Gentileschi follows the standard iconography for the allegory of painting. This is described in Cesare Ripa's Iconologia, the key iconographical handbook of the period, as "a beautiful woman, with full black hair, dishevelled, and twisted in various ways, with arched eyebrows that show imaginative thought, the mouth covered with a cloth tied behind her ears, with a chain of gold at her throat from which hangs a mask, and has written in front 'imitation'". The gag, intended to indicate that painting is silent, however, is notably absent from this depiction. Through this omission, Gentileschi suggests both a painting's ability to speak volumes and her own refusal to be silenced as a woman and as an artist. References in her personal correspondence note that Gentileschi painted a number of self-portraits, although few survive and it is likely that these were in demand from collectors who were attracted by her ability as an artist and her unusual status as successful female painter.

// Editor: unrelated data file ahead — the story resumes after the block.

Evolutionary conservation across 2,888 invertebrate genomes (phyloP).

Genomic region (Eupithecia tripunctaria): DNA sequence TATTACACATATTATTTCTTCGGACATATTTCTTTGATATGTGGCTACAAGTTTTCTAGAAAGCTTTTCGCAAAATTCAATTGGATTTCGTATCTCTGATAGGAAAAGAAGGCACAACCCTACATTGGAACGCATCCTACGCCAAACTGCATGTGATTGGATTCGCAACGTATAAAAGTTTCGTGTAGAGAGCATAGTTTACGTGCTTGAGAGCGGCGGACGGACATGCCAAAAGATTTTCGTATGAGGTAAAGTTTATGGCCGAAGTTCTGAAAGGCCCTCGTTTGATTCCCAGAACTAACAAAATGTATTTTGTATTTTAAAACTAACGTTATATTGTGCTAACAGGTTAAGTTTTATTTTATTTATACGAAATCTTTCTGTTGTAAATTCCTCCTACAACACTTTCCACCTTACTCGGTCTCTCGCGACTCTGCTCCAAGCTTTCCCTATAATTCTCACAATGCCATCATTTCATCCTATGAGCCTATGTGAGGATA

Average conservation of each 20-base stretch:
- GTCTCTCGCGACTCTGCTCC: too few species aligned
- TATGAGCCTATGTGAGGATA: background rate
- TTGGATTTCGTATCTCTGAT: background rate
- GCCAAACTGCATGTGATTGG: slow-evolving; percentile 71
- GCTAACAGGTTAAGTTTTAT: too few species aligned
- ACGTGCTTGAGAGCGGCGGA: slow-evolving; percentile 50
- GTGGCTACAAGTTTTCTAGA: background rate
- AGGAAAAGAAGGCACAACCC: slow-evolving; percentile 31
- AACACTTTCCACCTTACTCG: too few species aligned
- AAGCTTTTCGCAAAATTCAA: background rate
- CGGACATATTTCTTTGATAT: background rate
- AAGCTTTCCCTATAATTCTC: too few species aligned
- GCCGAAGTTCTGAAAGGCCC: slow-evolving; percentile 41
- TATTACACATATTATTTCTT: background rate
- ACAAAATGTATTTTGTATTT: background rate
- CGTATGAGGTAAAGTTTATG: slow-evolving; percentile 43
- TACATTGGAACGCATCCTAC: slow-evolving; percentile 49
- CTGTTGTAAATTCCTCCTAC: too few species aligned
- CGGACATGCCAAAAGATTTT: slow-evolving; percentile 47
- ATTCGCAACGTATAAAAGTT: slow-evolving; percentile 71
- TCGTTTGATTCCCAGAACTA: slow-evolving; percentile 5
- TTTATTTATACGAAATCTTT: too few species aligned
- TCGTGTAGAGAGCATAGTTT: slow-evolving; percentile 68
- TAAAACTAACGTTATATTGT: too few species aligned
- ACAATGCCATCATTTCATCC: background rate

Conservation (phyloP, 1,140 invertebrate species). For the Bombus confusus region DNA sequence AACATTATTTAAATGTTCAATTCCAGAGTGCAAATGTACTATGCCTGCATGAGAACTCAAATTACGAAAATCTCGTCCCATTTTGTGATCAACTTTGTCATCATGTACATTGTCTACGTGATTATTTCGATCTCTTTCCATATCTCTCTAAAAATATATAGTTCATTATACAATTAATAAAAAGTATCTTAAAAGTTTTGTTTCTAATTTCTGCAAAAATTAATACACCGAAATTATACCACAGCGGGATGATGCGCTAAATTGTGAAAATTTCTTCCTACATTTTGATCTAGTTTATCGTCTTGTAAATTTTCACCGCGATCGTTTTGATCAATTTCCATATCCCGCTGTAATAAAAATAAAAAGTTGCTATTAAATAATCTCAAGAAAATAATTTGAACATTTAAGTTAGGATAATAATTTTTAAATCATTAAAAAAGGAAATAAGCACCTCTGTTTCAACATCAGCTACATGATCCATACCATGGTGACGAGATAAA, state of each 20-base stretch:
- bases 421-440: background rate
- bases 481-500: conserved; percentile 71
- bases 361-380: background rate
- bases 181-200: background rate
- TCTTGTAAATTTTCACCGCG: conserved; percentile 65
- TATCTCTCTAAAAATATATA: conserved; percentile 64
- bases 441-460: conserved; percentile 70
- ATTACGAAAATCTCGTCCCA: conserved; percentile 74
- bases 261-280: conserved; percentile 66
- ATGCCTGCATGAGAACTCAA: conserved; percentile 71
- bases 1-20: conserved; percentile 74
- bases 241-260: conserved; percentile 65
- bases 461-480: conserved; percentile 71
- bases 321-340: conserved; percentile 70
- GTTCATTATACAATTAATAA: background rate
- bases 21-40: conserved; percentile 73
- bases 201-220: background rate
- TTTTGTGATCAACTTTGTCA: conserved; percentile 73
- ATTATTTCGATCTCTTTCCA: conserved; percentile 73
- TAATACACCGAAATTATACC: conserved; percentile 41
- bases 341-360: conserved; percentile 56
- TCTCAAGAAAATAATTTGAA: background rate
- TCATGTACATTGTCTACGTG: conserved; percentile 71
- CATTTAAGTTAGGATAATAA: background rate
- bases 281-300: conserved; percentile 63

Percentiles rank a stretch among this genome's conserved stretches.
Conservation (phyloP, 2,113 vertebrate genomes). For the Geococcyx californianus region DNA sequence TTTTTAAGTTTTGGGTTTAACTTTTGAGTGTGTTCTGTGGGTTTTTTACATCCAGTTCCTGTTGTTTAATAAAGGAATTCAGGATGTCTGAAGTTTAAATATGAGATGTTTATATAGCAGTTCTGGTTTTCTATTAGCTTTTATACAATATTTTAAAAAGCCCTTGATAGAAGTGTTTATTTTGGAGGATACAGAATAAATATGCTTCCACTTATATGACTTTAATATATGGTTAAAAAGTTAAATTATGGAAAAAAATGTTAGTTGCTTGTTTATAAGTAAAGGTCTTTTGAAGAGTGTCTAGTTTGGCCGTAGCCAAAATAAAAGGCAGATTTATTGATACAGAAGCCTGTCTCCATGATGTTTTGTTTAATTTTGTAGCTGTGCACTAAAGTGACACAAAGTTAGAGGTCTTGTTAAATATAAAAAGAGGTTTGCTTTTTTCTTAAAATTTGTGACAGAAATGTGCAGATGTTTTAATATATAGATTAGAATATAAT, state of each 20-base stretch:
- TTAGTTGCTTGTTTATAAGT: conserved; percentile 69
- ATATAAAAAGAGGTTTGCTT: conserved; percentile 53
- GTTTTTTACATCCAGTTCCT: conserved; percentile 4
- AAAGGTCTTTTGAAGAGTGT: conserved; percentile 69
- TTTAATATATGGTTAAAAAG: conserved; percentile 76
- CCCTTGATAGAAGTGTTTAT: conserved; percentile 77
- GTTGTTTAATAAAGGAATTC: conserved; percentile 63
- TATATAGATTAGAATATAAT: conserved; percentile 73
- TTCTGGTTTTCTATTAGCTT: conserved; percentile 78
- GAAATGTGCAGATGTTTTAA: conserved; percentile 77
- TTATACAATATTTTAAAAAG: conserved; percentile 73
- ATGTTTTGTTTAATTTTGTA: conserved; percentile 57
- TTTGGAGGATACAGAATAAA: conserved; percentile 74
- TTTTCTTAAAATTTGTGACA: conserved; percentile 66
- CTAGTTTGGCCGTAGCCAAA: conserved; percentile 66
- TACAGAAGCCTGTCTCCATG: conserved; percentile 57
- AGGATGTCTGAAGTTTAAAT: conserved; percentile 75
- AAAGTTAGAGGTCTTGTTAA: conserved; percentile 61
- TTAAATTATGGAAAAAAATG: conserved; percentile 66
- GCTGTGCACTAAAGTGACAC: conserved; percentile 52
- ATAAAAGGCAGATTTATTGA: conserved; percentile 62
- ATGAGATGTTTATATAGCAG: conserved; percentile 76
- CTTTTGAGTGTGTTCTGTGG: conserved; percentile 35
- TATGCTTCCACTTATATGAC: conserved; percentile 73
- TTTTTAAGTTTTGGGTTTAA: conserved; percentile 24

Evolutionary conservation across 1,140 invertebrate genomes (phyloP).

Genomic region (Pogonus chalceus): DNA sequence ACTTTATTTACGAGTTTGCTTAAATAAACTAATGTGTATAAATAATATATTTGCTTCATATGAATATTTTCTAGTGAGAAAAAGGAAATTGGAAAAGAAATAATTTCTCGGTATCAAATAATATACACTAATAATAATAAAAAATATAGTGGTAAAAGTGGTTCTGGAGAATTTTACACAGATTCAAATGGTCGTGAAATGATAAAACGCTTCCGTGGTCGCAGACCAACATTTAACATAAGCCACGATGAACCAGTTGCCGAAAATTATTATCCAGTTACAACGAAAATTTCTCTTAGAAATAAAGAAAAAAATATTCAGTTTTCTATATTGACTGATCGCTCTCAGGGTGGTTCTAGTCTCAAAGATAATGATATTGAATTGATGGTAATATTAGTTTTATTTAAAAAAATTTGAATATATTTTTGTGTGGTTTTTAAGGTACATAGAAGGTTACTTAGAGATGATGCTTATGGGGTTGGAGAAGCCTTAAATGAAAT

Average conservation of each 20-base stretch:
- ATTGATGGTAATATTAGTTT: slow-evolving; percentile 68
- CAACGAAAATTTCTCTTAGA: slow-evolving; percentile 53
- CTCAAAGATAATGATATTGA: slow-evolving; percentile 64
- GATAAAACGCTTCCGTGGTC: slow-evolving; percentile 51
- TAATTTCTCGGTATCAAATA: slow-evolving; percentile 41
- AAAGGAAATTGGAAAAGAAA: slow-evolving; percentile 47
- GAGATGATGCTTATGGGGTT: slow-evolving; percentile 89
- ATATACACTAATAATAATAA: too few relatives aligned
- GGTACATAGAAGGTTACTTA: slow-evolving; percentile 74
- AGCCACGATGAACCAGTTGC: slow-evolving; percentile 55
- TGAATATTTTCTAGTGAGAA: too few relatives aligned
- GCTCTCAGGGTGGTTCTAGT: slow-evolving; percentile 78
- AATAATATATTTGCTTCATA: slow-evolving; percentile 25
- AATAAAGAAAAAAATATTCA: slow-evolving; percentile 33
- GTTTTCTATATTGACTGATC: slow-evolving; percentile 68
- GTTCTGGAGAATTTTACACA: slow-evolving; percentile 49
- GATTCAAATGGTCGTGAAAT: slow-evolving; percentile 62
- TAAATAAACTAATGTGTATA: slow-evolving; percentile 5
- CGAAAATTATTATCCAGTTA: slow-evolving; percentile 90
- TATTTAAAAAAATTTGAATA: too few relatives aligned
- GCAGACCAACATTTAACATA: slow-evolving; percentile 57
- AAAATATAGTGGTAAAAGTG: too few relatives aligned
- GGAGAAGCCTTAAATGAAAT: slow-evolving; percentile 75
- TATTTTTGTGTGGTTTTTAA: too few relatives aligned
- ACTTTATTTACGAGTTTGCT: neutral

Oil on canvas - Royal Collection, London

Biography of Artemisia Gentileschi


Artemisia Gentileschi was born on July 8, 1593, in Rome to Prudentia Montone (who died when Artemisia was 12), and Orazio Gentileschi, a well-known painter. The eldest of several children, Gentileschi quickly showed an aptitude for art and began to learn from her father. Orazio was a friend of Caravaggio, the provocative painter at the forefront of the art scene in Rome. Together, Orazio and Caravaggio were once charged for writing slanderous graffiti on the streets of Rome about another painter. During the trial, Orazio told an anecdote about Caravaggio visiting his house to borrow some angel wings, indicating that the great artist was intimate with the Gentileschi family and suggesting that the eldest daughter Artemisia would have met him. Regardless, when Artemisia was 13, Caravaggio was implicated in a murder and forced to flee from Rome to Naples. Despite this, Caravaggio's influence can be seen in the work of both Orazio and Artemisia.